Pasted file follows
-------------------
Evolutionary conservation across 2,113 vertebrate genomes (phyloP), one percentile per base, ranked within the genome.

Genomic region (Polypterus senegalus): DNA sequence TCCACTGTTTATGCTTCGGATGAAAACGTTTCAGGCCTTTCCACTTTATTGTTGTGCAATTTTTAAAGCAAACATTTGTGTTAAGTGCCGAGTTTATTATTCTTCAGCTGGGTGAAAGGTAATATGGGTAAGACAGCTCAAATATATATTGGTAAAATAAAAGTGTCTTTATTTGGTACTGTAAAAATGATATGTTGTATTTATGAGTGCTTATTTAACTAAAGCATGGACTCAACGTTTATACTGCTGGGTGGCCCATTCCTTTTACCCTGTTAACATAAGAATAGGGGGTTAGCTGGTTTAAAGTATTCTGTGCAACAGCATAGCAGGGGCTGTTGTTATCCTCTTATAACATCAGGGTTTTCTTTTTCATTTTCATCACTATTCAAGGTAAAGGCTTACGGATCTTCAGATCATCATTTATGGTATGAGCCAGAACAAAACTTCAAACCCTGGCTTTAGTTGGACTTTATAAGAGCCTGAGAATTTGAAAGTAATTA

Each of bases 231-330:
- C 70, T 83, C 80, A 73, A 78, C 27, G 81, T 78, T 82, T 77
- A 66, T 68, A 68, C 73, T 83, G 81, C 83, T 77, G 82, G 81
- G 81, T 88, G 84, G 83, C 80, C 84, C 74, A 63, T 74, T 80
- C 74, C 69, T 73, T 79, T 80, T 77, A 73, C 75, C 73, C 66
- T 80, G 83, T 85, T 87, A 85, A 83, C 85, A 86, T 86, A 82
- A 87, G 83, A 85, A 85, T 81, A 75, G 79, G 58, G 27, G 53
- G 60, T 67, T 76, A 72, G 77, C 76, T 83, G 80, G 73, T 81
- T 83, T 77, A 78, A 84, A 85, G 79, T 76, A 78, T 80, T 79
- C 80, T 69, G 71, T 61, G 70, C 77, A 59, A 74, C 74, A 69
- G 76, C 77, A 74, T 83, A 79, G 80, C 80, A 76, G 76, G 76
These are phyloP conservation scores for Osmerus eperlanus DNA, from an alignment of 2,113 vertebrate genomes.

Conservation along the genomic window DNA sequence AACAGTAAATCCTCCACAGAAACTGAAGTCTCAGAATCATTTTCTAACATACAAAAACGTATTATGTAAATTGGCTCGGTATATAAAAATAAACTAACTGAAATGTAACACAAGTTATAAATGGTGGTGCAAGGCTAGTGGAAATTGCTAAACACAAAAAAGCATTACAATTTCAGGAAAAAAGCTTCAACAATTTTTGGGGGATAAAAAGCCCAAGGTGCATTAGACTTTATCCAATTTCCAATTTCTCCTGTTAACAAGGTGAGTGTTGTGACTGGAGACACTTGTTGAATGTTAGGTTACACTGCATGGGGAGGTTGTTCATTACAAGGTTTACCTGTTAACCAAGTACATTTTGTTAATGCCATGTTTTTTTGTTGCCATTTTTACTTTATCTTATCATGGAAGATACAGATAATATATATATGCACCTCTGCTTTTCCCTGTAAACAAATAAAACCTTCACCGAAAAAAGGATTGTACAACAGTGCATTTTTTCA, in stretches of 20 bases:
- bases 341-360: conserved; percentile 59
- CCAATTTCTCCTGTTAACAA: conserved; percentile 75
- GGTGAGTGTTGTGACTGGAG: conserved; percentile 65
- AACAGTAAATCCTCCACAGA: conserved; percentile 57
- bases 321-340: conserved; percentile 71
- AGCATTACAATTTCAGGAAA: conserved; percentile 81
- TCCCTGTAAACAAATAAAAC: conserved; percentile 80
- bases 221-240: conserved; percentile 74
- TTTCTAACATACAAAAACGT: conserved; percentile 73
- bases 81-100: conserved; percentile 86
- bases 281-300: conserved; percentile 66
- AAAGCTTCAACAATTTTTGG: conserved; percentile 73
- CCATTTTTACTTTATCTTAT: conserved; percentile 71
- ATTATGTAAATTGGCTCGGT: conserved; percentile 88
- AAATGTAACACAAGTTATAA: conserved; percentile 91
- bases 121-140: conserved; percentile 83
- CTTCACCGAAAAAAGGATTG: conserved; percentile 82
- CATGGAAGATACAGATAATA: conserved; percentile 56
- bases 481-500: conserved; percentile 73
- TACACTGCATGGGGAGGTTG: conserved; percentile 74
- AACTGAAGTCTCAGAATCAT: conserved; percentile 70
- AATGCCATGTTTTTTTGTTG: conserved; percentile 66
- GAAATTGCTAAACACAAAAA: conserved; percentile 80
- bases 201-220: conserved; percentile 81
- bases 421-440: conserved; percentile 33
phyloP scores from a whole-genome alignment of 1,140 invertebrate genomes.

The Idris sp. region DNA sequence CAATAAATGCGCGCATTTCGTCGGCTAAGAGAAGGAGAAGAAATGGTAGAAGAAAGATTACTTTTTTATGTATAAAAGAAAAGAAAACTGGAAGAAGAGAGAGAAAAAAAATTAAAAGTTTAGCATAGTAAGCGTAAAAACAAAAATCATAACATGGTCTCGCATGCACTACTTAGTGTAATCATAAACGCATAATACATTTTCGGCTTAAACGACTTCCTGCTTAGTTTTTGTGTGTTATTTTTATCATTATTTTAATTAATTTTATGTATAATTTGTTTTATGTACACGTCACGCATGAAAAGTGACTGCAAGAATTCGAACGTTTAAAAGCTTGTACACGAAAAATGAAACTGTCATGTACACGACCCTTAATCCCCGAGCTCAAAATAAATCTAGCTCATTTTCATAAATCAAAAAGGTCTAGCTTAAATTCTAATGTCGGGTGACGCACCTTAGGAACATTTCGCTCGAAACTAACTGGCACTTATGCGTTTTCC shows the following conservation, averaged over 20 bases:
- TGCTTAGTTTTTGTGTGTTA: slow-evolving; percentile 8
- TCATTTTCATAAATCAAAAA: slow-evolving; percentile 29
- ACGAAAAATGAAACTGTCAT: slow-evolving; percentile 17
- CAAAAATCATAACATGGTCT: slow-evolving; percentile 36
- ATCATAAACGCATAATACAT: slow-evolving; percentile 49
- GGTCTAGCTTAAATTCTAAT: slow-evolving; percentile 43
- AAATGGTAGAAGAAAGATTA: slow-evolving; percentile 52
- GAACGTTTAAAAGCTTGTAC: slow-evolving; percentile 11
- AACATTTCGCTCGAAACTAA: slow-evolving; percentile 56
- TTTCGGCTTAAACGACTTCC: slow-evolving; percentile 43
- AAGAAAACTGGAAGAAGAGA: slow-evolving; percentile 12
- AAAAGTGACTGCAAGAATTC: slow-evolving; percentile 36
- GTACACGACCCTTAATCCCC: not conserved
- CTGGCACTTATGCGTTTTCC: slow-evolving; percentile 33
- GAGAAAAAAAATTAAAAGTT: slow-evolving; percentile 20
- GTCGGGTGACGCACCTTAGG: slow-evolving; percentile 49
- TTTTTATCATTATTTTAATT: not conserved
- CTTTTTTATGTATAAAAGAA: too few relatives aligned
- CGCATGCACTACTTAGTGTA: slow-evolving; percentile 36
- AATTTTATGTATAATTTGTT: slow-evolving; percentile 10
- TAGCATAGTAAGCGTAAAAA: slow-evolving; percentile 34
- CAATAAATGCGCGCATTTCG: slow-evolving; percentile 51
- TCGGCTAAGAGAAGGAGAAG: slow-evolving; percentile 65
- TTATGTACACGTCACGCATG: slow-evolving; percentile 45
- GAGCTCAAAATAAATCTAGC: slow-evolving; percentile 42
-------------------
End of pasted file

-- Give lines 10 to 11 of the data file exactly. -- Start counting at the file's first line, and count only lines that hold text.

- G 60, T 67, T 76, A 72, G 77, C 76, T 83, G 80, G 73, T 81
- T 83, T 77, A 78, A 84, A 85, G 79, T 76, A 78, T 80, T 79